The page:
I really, truly love puns to the bottom of my being. They're one of my favorite things. Because of this, I love the heck out of wedding hashtags and would love to have one (in fact the idea of getting to come up with a wedding hashtag about taking his last name is so entertaining to me that that is actually a point in that option's favor), but.....John? Not so much. The following conversation has actually happened:
Me: "If anyone ever calls me 'Mr. John LastName' I will divorce you on the spot." (this is a whole 'nother issue that will be discussed in a future post)
John: "If anyone uses a hashtag for our wedding, I will divorce you on the spot."
We were both kidding, but also were pretty serious about our strong objections to both things. So. There you go. I suppose we're not having a wedding hashtag. However, they are pretty interesting, so I'm going to talk about them anyway.
The Origins of Hashtags
The symbol itself - formally known as the Octothorpe but also called a number sign or pound sign, dates back to ancient Roman times. A New Yorker article called "The Ancient Roots of Punctuation" states:
"The story of the hashtag begins sometime around the fourteenth century, with the introduction of the Latin abbreviation “lb,” for the Roman term libra pondo, or 'pound weight.' Like many standard abbreviations of that period, “lb” was written with the addition of a horizontal bar, known as a tittle, or tilde... And though printers commonly cast this barred abbreviation as a single character, it was the rushed pens of scribes that eventually produced the symbol’s modern form: hurriedly dashed off again and again, the barred “lb” mutated into the abstract #... Though it is now referred to by a number of different names—“hash mark,” 'number sign,' and even 'octothorpe,' a jokey appellation coined by engineers working on the Touch-Tone telephone keypad—the phrase “pound sign” can be traced to the symbol’s ancient origins. For just as 'lb' came from libra, so the word 'pound' is descended from pondo, making the # a descendent of the Roman term libra pondo in both name and appearance."
The specific use of the symbol in a recognizable "hashtag" way is a lot older than you might think! A Lifewire article on the topic noted: "The metadata tags have been actually been around for quite some time, first being used in 1988 on a platform known as Internet Relay Chat or IRC. They were used much then as they are today, for grouping messages, images, content, and video into categories. The purpose of course, is so users can simply search hashtags and get all the relevant content associated with them." According to Lifewire, a resident of San Diego started using the hashtag #sandiegofire on Twitter (which launched July 15, 2006) to inform people about the ongoing wildfires in August 2007; other articles indicate that the first suggestion of # as a tracking tool to Twitter came from Chris Messina. This blog post by Stowe Boyd is believed to be the first one to actually coin the term "hashtag."
You can now use hashtags to track or group posts on a common theme on Twitter, Facebook, Instagram, or Pinterest. I'll admit that I mostly use them sarcastically (as in the above headline or in my commonly used #blessed), but I do actually use them on my personal Instagram to track my ongoing photo chronicling of all my nail polish shades via #naileditproject (however, you'd have to be friends with me to see those, so it's really for my own personal use rather than to commune with others).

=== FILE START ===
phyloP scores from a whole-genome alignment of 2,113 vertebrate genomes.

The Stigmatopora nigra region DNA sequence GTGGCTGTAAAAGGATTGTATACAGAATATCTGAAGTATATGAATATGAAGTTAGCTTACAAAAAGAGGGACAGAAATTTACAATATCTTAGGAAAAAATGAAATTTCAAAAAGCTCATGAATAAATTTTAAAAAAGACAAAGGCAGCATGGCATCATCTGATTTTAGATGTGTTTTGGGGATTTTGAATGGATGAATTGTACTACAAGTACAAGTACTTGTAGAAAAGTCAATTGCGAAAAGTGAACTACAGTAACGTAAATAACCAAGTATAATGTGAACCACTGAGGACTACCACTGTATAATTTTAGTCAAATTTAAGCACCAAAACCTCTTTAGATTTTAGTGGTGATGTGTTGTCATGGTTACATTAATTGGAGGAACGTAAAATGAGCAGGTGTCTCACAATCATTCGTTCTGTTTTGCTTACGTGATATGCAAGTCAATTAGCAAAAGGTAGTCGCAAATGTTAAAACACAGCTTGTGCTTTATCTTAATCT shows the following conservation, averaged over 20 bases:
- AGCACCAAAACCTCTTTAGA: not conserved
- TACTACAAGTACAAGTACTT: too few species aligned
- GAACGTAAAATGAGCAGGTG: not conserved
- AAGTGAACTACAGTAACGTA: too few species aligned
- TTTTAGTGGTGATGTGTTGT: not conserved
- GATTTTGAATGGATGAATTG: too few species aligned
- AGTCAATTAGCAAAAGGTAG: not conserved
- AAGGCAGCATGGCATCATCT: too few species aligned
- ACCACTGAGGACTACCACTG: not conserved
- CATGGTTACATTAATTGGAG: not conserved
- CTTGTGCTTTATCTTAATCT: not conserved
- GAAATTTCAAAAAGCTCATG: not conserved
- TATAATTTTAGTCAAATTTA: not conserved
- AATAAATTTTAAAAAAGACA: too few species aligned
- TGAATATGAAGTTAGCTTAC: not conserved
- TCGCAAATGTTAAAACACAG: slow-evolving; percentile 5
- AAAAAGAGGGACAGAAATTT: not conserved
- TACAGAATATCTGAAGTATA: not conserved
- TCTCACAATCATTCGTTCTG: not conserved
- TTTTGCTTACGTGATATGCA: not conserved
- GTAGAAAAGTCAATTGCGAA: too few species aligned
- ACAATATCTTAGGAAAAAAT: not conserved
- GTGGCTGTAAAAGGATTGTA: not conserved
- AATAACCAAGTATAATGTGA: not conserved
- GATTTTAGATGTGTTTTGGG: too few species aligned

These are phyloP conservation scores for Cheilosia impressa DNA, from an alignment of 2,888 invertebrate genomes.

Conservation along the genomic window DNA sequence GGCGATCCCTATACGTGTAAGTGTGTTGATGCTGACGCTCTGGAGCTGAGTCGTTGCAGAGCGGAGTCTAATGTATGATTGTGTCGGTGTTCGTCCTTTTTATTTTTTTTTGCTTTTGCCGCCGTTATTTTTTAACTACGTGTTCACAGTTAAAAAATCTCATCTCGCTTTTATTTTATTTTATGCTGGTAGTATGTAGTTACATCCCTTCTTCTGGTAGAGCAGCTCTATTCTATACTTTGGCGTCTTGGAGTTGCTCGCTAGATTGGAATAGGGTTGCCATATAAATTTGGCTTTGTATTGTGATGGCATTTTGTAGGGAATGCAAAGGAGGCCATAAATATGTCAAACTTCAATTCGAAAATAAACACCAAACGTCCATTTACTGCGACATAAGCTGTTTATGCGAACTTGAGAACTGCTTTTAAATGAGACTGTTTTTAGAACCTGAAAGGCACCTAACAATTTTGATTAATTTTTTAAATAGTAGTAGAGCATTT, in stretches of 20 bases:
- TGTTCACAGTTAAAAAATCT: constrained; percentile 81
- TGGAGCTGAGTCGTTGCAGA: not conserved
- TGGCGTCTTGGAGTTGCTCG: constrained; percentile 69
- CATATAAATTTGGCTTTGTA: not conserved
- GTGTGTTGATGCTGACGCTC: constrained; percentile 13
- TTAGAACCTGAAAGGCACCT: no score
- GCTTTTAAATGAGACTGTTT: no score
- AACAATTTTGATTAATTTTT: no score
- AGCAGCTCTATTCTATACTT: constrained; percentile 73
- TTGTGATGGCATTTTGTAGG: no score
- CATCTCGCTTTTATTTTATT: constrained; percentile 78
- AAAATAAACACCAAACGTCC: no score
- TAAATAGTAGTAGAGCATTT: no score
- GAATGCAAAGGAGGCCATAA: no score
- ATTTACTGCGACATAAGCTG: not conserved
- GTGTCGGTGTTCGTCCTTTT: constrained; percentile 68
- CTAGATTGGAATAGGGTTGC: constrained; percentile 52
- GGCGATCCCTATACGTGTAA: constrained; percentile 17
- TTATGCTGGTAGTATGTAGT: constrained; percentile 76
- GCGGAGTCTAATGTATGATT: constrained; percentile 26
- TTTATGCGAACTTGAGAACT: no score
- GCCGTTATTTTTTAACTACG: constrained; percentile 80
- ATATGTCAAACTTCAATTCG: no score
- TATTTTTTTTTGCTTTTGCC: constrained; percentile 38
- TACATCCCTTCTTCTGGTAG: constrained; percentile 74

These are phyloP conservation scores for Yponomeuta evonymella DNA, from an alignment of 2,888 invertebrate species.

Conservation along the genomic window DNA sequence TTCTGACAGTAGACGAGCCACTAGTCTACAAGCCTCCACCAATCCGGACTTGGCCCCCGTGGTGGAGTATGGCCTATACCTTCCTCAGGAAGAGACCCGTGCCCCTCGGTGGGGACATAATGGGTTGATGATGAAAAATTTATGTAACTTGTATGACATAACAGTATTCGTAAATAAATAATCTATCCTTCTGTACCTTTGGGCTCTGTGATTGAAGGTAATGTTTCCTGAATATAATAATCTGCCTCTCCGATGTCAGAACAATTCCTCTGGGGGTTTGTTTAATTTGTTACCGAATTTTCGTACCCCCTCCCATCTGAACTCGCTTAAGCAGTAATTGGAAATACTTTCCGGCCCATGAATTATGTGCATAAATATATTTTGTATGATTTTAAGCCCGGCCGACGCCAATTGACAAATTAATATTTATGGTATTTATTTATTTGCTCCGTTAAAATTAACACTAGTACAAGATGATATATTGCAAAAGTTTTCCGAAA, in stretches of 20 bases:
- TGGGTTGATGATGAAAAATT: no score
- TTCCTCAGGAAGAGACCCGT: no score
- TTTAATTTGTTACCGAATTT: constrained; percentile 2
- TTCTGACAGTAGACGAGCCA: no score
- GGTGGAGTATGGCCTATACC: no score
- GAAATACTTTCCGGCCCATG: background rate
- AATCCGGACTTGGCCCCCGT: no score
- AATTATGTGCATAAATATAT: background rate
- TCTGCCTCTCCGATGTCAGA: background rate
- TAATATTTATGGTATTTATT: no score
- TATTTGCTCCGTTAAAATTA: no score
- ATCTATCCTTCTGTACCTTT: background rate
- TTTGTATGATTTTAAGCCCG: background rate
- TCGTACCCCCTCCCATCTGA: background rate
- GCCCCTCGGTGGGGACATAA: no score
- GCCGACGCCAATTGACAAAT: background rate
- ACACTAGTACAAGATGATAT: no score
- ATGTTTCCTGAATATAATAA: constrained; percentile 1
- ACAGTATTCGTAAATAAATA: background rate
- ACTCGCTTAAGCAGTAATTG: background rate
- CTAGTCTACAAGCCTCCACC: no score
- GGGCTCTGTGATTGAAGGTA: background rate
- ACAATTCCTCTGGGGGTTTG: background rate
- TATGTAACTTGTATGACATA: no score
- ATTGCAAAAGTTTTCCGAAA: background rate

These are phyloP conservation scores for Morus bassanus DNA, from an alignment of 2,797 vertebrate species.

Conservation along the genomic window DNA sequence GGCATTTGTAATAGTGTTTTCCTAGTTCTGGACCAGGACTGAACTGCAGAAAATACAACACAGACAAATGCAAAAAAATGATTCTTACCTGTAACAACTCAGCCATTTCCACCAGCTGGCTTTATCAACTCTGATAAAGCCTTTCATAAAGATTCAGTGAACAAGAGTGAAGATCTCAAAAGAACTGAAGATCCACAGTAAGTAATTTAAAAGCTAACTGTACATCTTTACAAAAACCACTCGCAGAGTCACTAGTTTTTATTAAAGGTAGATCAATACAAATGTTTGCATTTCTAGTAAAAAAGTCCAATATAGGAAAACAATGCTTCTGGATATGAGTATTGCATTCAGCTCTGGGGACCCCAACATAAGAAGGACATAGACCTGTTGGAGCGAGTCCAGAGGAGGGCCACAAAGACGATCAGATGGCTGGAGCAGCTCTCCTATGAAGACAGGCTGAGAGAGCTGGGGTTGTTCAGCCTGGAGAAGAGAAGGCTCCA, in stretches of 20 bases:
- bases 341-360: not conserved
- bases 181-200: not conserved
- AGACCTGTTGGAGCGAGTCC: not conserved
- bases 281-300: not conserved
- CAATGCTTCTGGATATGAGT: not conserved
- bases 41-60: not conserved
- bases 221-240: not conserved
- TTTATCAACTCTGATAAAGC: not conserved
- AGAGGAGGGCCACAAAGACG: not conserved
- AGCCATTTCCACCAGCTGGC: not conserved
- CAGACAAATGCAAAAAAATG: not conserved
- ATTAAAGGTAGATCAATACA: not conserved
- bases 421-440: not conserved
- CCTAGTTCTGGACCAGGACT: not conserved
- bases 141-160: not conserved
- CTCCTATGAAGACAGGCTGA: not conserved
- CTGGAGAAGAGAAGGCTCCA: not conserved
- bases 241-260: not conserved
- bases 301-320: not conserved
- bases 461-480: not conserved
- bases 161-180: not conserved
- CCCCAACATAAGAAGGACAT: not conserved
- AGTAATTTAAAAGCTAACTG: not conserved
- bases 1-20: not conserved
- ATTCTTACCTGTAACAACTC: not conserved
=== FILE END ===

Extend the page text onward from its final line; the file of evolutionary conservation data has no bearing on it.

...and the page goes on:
Here Comes the Hashtag
Buzzfeed attempted to track down the first people to use a wedding hashtag, and concluded from researching old twitter posts from June 2008 that it was a man named Jon Bohlinger. A few more mentions were made of the trend in 2008, then it started taking off more in 2009. A Pinterest spokesperson told them that there was a more than 800% increase in pins featuring "wedding hashtag" on their site between July 2015 and July 2015.
I used this blog as an excuse to reach out to Ariel Meadow Stallings, the publisher of one of my favorite websites, OffbeatBride.com. She said she first started really seeing wedding hashtags back in 2013, first with Twitter (pointing me to http://offbeatbride.com/seattle-boathouse-wedding/ as an example) and then with Instagram (http://offbeatbride.com/wedding-instagram-hashtag/).
If you can't come up with your own brilliant hashtag, there are a million wedding hashtag generators out there now (according to weddinghashtagwall I could use - #RachaelLovesJohn #AdventuresofRJ or my fave #DicksonandLorenzenMerger, or ooo since we're both lawyers we could be #DicksonLorenzenLLP BUT I WON'T BECAUSE JOHN IS A GRUMP*). Someone even started a business creating custom wedding hashtags for people. Offbeat Bride has a fantastic article talking about ways to come up with more unique hashtags that incorporate those awesome puns I was talking about earlier.
They really are a pretty powerful tool at this point - Several websites exist now to track hashtags and provide you with various analytics on them. I just used keyhole.co to search #weddinghashtag and got the following results for the past two weeks - 69 posts with 55 users using it, reaching 160 unique users. If you're keen on conglomerating your posts leading up to your wedding and all your guests' posts and pictures in one place, using a hashtag and a service like this would help you pull from all the various websites your guests might post on.
Also, just for your entertainment, this article "Best Wedding Hashtags Ever" from Brides.com is pretty hilarious. <3
*Actual photo of my fiancé.
I do not own this photo. Please don't sue me.